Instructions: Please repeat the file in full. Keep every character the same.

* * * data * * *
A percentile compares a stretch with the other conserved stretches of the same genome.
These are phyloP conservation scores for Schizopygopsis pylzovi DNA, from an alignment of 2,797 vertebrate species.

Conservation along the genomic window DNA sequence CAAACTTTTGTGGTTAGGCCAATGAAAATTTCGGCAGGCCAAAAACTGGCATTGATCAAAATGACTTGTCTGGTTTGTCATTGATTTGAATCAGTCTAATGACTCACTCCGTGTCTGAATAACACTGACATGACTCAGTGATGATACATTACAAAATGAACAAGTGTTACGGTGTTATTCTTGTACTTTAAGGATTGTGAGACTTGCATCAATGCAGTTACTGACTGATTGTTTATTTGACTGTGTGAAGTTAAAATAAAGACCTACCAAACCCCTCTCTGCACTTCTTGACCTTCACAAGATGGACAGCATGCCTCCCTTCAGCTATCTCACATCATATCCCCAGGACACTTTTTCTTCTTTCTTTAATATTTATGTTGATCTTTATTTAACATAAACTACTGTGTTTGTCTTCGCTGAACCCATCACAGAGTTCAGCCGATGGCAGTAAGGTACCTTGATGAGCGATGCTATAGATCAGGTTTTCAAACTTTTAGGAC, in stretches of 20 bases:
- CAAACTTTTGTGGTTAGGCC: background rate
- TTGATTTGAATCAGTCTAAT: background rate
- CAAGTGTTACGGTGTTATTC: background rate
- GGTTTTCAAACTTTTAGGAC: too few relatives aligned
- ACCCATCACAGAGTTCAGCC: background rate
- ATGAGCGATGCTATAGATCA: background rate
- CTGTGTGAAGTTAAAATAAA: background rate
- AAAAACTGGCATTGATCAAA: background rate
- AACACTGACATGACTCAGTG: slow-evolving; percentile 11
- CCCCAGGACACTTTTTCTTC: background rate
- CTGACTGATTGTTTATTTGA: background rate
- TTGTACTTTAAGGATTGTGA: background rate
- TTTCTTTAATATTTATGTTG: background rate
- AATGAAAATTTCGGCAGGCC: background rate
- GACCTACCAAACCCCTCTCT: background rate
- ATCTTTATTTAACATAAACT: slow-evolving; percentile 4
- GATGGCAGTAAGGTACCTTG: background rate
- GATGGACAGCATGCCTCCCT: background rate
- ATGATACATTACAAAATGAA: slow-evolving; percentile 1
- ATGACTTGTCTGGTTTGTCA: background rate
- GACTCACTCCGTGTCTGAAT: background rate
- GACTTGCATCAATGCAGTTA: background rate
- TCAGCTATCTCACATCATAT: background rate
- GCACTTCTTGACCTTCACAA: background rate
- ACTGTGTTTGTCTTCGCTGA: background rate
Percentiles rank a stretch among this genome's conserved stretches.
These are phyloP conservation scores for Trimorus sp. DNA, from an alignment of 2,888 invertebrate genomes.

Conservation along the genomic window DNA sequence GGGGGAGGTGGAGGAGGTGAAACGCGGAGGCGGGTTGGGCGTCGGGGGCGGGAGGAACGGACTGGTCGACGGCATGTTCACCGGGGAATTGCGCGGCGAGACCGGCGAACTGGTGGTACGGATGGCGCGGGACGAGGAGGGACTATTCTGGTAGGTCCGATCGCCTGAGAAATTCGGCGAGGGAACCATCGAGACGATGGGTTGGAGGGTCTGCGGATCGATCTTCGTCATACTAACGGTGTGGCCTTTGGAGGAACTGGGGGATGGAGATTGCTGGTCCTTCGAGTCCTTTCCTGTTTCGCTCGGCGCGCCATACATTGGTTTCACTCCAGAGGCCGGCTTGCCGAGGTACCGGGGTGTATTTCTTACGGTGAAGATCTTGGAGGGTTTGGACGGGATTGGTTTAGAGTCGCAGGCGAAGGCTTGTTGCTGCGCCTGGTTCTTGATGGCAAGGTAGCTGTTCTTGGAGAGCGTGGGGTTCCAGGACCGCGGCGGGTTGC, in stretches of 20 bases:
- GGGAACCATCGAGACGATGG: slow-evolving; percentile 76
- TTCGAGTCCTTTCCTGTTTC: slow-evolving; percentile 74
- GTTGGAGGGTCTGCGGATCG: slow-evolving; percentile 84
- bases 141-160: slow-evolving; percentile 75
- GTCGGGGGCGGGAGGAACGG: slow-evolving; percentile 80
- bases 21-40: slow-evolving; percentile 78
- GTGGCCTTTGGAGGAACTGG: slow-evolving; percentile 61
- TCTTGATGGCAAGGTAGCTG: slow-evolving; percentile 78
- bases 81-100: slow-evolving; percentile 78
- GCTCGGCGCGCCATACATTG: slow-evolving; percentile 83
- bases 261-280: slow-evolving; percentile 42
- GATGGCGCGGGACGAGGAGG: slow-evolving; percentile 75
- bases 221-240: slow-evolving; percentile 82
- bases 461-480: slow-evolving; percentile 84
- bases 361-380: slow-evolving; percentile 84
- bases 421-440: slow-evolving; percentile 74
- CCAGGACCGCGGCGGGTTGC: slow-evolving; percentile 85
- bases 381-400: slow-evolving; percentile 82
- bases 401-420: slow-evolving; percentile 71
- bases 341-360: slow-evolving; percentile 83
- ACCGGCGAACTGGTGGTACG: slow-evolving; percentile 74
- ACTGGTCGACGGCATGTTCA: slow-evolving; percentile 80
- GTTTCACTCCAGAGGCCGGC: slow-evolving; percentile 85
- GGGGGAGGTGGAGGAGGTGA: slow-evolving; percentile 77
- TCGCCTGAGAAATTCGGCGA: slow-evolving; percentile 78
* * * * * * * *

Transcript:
A percentile compares a stretch with the other conserved stretches of the same genome.
These are phyloP conservation scores for Schizopygopsis pylzovi DNA, from an alignment of 2,797 vertebrate species.

Conservation along the genomic window DNA sequence CAAACTTTTGTGGTTAGGCCAATGAAAATTTCGGCAGGCCAAAAACTGGCATTGATCAAAATGACTTGTCTGGTTTGTCATTGATTTGAATCAGTCTAATGACTCACTCCGTGTCTGAATAACACTGACATGACTCAGTGATGATACATTACAAAATGAACAAGTGTTACGGTGTTATTCTTGTACTTTAAGGATTGTGAGACTTGCATCAATGCAGTTACTGACTGATTGTTTATTTGACTGTGTGAAGTTAAAATAAAGACCTACCAAACCCCTCTCTGCACTTCTTGACCTTCACAAGATGGACAGCATGCCTCCCTTCAGCTATCTCACATCATATCCCCAGGACACTTTTTCTTCTTTCTTTAATATTTATGTTGATCTTTATTTAACATAAACTACTGTGTTTGTCTTCGCTGAACCCATCACAGAGTTCAGCCGATGGCAGTAAGGTACCTTGATGAGCGATGCTATAGATCAGGTTTTCAAACTTTTAGGAC, in stretches of 20 bases:
- CAAACTTTTGTGGTTAGGCC: background rate
- TTGATTTGAATCAGTCTAAT: background rate
- CAAGTGTTACGGTGTTATTC: background rate
- GGTTTTCAAACTTTTAGGAC: too few relatives aligned
- ACCCATCACAGAGTTCAGCC: background rate
- ATGAGCGATGCTATAGATCA: background rate
- CTGTGTGAAGTTAAAATAAA: background rate
- AAAAACTGGCATTGATCAAA: background rate
- AACACTGACATGACTCAGTG: slow-evolving; percentile 11
- CCCCAGGACACTTTTTCTTC: background rate
- CTGACTGATTGTTTATTTGA: background rate
- TTGTACTTTAAGGATTGTGA: background rate
- TTTCTTTAATATTTATGTTG: background rate
- AATGAAAATTTCGGCAGGCC: background rate
- GACCTACCAAACCCCTCTCT: background rate
- ATCTTTATTTAACATAAACT: slow-evolving; percentile 4
- GATGGCAGTAAGGTACCTTG: background rate
- GATGGACAGCATGCCTCCCT: background rate
- ATGATACATTACAAAATGAA: slow-evolving; percentile 1
- ATGACTTGTCTGGTTTGTCA: background rate
- GACTCACTCCGTGTCTGAAT: background rate
- GACTTGCATCAATGCAGTTA: background rate
- TCAGCTATCTCACATCATAT: background rate
- GCACTTCTTGACCTTCACAA: background rate
- ACTGTGTTTGTCTTCGCTGA: background rate
Percentiles rank a stretch among this genome's conserved stretches.
These are phyloP conservation scores for Trimorus sp. DNA, from an alignment of 2,888 invertebrate genomes.

Conservation along the genomic window DNA sequence GGGGGAGGTGGAGGAGGTGAAACGCGGAGGCGGGTTGGGCGTCGGGGGCGGGAGGAACGGACTGGTCGACGGCATGTTCACCGGGGAATTGCGCGGCGAGACCGGCGAACTGGTGGTACGGATGGCGCGGGACGAGGAGGGACTATTCTGGTAGGTCCGATCGCCTGAGAAATTCGGCGAGGGAACCATCGAGACGATGGGTTGGAGGGTCTGCGGATCGATCTTCGTCATACTAACGGTGTGGCCTTTGGAGGAACTGGGGGATGGAGATTGCTGGTCCTTCGAGTCCTTTCCTGTTTCGCTCGGCGCGCCATACATTGGTTTCACTCCAGAGGCCGGCTTGCCGAGGTACCGGGGTGTATTTCTTACGGTGAAGATCTTGGAGGGTTTGGACGGGATTGGTTTAGAGTCGCAGGCGAAGGCTTGTTGCTGCGCCTGGTTCTTGATGGCAAGGTAGCTGTTCTTGGAGAGCGTGGGGTTCCAGGACCGCGGCGGGTTGC, in stretches of 20 bases:
- GGGAACCATCGAGACGATGG: slow-evolving; percentile 76
- TTCGAGTCCTTTCCTGTTTC: slow-evolving; percentile 74
- GTTGGAGGGTCTGCGGATCG: slow-evolving; percentile 84
- bases 141-160: slow-evolving; percentile 75
- GTCGGGGGCGGGAGGAACGG: slow-evolving; percentile 80
- bases 21-40: slow-evolving; percentile 78
- GTGGCCTTTGGAGGAACTGG: slow-evolving; percentile 61
- TCTTGATGGCAAGGTAGCTG: slow-evolving; percentile 78
- bases 81-100: slow-evolving; percentile 78
- GCTCGGCGCGCCATACATTG: slow-evolving; percentile 83
- bases 261-280: slow-evolving; percentile 42
- GATGGCGCGGGACGAGGAGG: slow-evolving; percentile 75
- bases 221-240: slow-evolving; percentile 82
- bases 461-480: slow-evolving; percentile 84
- bases 361-380: slow-evolving; percentile 84
- bases 421-440: slow-evolving; percentile 74
- CCAGGACCGCGGCGGGTTGC: slow-evolving; percentile 85
- bases 381-400: slow-evolving; percentile 82
- bases 401-420: slow-evolving; percentile 71
- bases 341-360: slow-evolving; percentile 83
- ACCGGCGAACTGGTGGTACG: slow-evolving; percentile 74
- ACTGGTCGACGGCATGTTCA: slow-evolving; percentile 80
- GTTTCACTCCAGAGGCCGGC: slow-evolving; percentile 85
- GGGGGAGGTGGAGGAGGTGA: slow-evolving; percentile 77
- TCGCCTGAGAAATTCGGCGA: slow-evolving; percentile 78